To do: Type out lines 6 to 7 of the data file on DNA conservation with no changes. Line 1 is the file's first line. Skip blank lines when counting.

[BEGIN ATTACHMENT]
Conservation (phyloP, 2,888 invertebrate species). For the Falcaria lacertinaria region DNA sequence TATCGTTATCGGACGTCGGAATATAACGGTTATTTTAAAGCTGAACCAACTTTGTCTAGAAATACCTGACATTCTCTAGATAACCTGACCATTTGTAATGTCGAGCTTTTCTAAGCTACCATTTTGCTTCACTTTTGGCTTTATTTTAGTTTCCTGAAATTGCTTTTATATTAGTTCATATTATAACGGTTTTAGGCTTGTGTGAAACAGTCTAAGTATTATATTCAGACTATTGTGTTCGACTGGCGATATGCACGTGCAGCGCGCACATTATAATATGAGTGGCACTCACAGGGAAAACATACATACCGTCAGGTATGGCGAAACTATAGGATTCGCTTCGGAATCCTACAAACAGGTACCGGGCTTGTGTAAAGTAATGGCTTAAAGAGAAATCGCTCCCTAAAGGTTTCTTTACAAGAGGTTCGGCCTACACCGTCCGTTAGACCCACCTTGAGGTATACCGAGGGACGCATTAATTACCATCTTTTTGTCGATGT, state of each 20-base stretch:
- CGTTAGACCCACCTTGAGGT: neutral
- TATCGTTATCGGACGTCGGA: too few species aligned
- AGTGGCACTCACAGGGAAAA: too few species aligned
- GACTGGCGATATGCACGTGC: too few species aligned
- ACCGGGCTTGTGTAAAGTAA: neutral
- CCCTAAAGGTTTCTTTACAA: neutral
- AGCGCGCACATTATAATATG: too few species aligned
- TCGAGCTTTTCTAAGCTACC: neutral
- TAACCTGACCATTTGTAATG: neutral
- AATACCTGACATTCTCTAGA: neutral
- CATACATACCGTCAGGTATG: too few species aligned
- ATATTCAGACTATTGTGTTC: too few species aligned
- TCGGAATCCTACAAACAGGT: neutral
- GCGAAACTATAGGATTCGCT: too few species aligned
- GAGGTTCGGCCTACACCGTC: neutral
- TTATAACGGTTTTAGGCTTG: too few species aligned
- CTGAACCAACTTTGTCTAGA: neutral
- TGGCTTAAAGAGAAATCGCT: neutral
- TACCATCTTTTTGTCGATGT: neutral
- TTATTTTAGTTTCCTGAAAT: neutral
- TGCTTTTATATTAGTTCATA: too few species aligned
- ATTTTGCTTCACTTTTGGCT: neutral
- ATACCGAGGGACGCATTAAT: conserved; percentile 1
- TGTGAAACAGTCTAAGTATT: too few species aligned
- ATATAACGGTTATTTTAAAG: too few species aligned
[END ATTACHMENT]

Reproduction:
- ACCGGGCTTGTGTAAAGTAA: neutral
- CCCTAAAGGTTTCTTTACAA: neutral